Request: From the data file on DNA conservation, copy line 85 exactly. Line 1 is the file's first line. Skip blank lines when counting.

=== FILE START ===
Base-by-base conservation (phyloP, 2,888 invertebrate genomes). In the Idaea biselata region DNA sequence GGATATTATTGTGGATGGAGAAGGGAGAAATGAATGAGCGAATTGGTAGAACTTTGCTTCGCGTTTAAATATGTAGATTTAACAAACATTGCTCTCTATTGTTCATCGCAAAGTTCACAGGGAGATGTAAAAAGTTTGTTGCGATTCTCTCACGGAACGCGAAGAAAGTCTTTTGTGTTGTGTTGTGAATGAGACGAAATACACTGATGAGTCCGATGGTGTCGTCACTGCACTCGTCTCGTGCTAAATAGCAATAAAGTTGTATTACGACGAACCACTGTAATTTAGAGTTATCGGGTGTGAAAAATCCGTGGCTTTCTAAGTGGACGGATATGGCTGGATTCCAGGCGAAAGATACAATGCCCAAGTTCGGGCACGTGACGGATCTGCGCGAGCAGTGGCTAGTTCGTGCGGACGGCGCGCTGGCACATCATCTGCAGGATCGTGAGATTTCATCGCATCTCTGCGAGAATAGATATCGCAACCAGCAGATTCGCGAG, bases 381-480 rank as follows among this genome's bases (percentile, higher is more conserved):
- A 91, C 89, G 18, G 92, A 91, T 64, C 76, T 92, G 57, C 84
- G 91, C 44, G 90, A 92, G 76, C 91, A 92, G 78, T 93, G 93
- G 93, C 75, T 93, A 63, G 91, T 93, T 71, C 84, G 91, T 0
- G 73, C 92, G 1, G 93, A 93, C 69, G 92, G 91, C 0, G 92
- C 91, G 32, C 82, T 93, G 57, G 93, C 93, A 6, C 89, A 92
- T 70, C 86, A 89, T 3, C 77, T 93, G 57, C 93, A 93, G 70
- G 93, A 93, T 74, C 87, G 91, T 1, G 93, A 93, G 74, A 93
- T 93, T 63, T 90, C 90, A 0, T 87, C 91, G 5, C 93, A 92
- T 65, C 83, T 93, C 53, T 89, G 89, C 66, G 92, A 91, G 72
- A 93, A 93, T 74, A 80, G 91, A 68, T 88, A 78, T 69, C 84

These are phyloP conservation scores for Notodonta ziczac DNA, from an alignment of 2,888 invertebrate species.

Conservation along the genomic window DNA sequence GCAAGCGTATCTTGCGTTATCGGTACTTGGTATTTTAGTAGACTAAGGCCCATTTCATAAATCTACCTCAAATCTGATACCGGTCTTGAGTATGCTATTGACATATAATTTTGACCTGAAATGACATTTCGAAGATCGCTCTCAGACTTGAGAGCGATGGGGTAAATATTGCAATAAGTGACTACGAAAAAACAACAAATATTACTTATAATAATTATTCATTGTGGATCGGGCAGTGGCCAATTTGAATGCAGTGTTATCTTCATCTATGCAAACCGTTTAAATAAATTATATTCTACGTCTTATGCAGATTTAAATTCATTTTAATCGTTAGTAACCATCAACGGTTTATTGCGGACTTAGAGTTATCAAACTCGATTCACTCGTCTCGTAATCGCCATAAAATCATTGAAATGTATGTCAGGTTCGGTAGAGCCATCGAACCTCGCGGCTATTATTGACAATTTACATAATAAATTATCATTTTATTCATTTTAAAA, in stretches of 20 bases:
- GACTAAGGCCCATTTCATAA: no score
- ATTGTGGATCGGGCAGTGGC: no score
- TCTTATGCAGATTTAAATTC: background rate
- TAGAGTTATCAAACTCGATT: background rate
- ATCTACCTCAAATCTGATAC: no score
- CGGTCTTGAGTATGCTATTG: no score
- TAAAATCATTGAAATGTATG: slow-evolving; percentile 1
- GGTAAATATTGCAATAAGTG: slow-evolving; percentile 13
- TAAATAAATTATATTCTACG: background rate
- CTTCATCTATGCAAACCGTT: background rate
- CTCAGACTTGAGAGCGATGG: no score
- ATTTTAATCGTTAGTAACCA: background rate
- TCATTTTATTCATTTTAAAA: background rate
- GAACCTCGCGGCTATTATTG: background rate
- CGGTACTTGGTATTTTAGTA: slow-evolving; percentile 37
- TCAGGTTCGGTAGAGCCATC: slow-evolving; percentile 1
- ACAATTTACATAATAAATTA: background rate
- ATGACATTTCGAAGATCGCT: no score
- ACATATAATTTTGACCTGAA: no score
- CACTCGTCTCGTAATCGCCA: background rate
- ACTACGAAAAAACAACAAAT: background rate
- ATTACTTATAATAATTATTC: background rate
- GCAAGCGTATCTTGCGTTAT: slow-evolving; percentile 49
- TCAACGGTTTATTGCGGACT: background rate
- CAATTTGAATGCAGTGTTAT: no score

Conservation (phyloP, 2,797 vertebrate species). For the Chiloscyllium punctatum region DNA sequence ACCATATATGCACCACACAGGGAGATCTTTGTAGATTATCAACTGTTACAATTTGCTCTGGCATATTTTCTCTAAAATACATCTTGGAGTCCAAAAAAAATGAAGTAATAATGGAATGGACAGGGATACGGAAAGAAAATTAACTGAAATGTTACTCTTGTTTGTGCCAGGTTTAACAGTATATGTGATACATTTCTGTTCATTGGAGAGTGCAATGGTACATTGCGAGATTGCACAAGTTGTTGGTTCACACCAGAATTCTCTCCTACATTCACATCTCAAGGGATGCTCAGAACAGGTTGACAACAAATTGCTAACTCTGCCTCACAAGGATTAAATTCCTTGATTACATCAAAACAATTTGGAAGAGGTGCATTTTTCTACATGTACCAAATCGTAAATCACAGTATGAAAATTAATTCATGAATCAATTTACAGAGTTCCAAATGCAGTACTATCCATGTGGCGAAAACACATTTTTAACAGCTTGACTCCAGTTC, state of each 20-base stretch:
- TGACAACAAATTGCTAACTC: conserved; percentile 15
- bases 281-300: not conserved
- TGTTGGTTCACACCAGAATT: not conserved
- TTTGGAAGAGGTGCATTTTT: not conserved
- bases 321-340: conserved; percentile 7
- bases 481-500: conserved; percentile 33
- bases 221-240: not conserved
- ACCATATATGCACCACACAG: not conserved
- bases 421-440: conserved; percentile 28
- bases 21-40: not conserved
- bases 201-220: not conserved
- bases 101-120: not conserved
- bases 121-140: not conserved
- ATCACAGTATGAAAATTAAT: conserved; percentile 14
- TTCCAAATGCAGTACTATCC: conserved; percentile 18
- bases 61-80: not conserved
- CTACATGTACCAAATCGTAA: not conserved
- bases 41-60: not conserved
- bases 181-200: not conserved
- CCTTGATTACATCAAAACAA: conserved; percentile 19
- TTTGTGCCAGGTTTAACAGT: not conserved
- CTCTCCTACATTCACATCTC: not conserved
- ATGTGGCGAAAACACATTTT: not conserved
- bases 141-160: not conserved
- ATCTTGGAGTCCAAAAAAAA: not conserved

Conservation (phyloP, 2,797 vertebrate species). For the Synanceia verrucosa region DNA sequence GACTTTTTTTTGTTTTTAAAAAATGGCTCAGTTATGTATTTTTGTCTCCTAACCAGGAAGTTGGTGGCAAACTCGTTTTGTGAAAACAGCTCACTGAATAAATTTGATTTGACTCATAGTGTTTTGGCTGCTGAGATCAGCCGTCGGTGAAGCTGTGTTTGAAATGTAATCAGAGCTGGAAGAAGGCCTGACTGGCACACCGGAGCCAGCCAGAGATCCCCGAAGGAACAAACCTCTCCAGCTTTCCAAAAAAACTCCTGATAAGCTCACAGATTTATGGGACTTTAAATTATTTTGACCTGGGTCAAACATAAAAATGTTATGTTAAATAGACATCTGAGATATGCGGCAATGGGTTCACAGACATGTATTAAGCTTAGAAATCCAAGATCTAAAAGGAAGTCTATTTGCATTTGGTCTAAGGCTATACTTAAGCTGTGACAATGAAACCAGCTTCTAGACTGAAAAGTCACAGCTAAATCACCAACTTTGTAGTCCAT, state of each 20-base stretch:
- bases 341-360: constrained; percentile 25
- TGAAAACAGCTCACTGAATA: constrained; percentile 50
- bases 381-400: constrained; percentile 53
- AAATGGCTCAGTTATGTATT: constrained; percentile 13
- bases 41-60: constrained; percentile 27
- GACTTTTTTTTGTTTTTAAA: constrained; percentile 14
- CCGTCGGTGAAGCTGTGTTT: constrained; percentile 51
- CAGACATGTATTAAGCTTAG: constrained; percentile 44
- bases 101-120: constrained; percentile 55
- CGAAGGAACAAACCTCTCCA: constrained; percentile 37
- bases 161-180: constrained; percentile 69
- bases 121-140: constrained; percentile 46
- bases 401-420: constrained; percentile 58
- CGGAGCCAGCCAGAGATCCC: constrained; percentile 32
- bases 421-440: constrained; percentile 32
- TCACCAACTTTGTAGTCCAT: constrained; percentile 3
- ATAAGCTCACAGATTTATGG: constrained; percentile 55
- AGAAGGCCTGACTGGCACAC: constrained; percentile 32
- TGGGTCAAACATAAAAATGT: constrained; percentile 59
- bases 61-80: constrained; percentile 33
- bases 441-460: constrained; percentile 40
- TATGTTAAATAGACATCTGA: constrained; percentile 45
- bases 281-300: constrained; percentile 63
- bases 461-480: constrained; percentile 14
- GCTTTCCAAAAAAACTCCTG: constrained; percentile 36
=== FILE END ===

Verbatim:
- bases 61-80: constrained; percentile 33